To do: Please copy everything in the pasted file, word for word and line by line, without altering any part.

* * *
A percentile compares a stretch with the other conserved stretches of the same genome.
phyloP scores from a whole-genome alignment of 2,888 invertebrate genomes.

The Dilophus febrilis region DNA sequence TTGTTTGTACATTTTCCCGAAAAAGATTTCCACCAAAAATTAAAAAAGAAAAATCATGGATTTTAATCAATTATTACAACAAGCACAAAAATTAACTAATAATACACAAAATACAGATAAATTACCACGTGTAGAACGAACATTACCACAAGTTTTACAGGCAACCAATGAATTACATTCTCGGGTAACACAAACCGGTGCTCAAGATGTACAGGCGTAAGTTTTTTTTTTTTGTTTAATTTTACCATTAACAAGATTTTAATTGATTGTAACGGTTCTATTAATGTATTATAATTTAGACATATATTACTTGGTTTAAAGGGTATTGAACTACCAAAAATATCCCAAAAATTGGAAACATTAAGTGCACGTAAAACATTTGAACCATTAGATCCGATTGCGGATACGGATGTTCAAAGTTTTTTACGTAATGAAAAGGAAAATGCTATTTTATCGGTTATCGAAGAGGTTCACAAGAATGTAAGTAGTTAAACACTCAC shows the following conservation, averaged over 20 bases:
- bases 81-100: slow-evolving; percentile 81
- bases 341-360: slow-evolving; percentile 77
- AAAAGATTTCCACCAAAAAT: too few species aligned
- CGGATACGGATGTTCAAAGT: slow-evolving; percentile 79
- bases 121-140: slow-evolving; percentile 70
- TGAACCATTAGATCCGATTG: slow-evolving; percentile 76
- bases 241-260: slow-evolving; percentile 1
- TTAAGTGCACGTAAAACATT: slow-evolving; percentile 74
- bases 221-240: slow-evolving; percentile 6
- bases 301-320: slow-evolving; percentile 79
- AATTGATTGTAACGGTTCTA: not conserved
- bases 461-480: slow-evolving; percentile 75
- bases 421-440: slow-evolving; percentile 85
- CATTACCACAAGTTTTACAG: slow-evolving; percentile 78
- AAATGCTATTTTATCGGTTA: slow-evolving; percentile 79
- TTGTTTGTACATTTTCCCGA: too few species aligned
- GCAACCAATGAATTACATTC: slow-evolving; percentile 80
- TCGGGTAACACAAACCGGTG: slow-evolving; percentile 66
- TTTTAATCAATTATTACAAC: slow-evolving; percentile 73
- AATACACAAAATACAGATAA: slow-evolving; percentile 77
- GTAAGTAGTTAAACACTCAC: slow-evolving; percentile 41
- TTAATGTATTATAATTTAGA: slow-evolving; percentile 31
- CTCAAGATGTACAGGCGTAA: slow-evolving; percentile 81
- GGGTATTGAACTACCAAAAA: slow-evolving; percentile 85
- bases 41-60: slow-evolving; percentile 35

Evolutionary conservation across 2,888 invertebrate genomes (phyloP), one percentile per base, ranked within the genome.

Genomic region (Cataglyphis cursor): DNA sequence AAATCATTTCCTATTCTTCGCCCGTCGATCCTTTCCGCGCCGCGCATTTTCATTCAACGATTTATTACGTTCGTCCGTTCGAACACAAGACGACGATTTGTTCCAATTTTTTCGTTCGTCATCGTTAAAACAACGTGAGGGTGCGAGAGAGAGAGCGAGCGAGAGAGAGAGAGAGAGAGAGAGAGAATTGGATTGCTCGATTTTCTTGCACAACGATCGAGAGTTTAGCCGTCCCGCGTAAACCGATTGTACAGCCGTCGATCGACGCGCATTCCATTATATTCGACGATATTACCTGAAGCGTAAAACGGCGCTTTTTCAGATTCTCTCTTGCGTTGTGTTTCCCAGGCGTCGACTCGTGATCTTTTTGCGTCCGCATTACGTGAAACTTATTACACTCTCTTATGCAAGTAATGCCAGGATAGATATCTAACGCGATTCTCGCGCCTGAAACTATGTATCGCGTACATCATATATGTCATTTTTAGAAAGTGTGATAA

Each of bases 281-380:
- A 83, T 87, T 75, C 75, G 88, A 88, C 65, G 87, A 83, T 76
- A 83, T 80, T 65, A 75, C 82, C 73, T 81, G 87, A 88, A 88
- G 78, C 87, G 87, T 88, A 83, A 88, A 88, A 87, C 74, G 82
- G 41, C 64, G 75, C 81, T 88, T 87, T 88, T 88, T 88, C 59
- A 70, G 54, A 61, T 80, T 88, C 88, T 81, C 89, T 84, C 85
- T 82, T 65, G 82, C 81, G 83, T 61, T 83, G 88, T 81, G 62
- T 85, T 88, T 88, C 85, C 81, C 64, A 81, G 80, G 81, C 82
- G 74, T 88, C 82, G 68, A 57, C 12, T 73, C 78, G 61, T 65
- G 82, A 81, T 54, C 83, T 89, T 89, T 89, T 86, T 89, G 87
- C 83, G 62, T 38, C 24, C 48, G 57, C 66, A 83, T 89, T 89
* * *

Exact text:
A percentile compares a stretch with the other conserved stretches of the same genome.
phyloP scores from a whole-genome alignment of 2,888 invertebrate genomes.

The Dilophus febrilis region DNA sequence TTGTTTGTACATTTTCCCGAAAAAGATTTCCACCAAAAATTAAAAAAGAAAAATCATGGATTTTAATCAATTATTACAACAAGCACAAAAATTAACTAATAATACACAAAATACAGATAAATTACCACGTGTAGAACGAACATTACCACAAGTTTTACAGGCAACCAATGAATTACATTCTCGGGTAACACAAACCGGTGCTCAAGATGTACAGGCGTAAGTTTTTTTTTTTTGTTTAATTTTACCATTAACAAGATTTTAATTGATTGTAACGGTTCTATTAATGTATTATAATTTAGACATATATTACTTGGTTTAAAGGGTATTGAACTACCAAAAATATCCCAAAAATTGGAAACATTAAGTGCACGTAAAACATTTGAACCATTAGATCCGATTGCGGATACGGATGTTCAAAGTTTTTTACGTAATGAAAAGGAAAATGCTATTTTATCGGTTATCGAAGAGGTTCACAAGAATGTAAGTAGTTAAACACTCAC shows the following conservation, averaged over 20 bases:
- bases 81-100: slow-evolving; percentile 81
- bases 341-360: slow-evolving; percentile 77
- AAAAGATTTCCACCAAAAAT: too few species aligned
- CGGATACGGATGTTCAAAGT: slow-evolving; percentile 79
- bases 121-140: slow-evolving; percentile 70
- TGAACCATTAGATCCGATTG: slow-evolving; percentile 76
- bases 241-260: slow-evolving; percentile 1
- TTAAGTGCACGTAAAACATT: slow-evolving; percentile 74
- bases 221-240: slow-evolving; percentile 6
- bases 301-320: slow-evolving; percentile 79
- AATTGATTGTAACGGTTCTA: not conserved
- bases 461-480: slow-evolving; percentile 75
- bases 421-440: slow-evolving; percentile 85
- CATTACCACAAGTTTTACAG: slow-evolving; percentile 78
- AAATGCTATTTTATCGGTTA: slow-evolving; percentile 79
- TTGTTTGTACATTTTCCCGA: too few species aligned
- GCAACCAATGAATTACATTC: slow-evolving; percentile 80
- TCGGGTAACACAAACCGGTG: slow-evolving; percentile 66
- TTTTAATCAATTATTACAAC: slow-evolving; percentile 73
- AATACACAAAATACAGATAA: slow-evolving; percentile 77
- GTAAGTAGTTAAACACTCAC: slow-evolving; percentile 41
- TTAATGTATTATAATTTAGA: slow-evolving; percentile 31
- CTCAAGATGTACAGGCGTAA: slow-evolving; percentile 81
- GGGTATTGAACTACCAAAAA: slow-evolving; percentile 85
- bases 41-60: slow-evolving; percentile 35

Evolutionary conservation across 2,888 invertebrate genomes (phyloP), one percentile per base, ranked within the genome.

Genomic region (Cataglyphis cursor): DNA sequence AAATCATTTCCTATTCTTCGCCCGTCGATCCTTTCCGCGCCGCGCATTTTCATTCAACGATTTATTACGTTCGTCCGTTCGAACACAAGACGACGATTTGTTCCAATTTTTTCGTTCGTCATCGTTAAAACAACGTGAGGGTGCGAGAGAGAGAGCGAGCGAGAGAGAGAGAGAGAGAGAGAGAGAATTGGATTGCTCGATTTTCTTGCACAACGATCGAGAGTTTAGCCGTCCCGCGTAAACCGATTGTACAGCCGTCGATCGACGCGCATTCCATTATATTCGACGATATTACCTGAAGCGTAAAACGGCGCTTTTTCAGATTCTCTCTTGCGTTGTGTTTCCCAGGCGTCGACTCGTGATCTTTTTGCGTCCGCATTACGTGAAACTTATTACACTCTCTTATGCAAGTAATGCCAGGATAGATATCTAACGCGATTCTCGCGCCTGAAACTATGTATCGCGTACATCATATATGTCATTTTTAGAAAGTGTGATAA

Each of bases 281-380:
- A 83, T 87, T 75, C 75, G 88, A 88, C 65, G 87, A 83, T 76
- A 83, T 80, T 65, A 75, C 82, C 73, T 81, G 87, A 88, A 88
- G 78, C 87, G 87, T 88, A 83, A 88, A 88, A 87, C 74, G 82
- G 41, C 64, G 75, C 81, T 88, T 87, T 88, T 88, T 88, C 59
- A 70, G 54, A 61, T 80, T 88, C 88, T 81, C 89, T 84, C 85
- T 82, T 65, G 82, C 81, G 83, T 61, T 83, G 88, T 81, G 62
- T 85, T 88, T 88, C 85, C 81, C 64, A 81, G 80, G 81, C 82
- G 74, T 88, C 82, G 68, A 57, C 12, T 73, C 78, G 61, T 65
- G 82, A 81, T 54, C 83, T 89, T 89, T 89, T 86, T 89, G 87
- C 83, G 62, T 38, C 24, C 48, G 57, C 66, A 83, T 89, T 89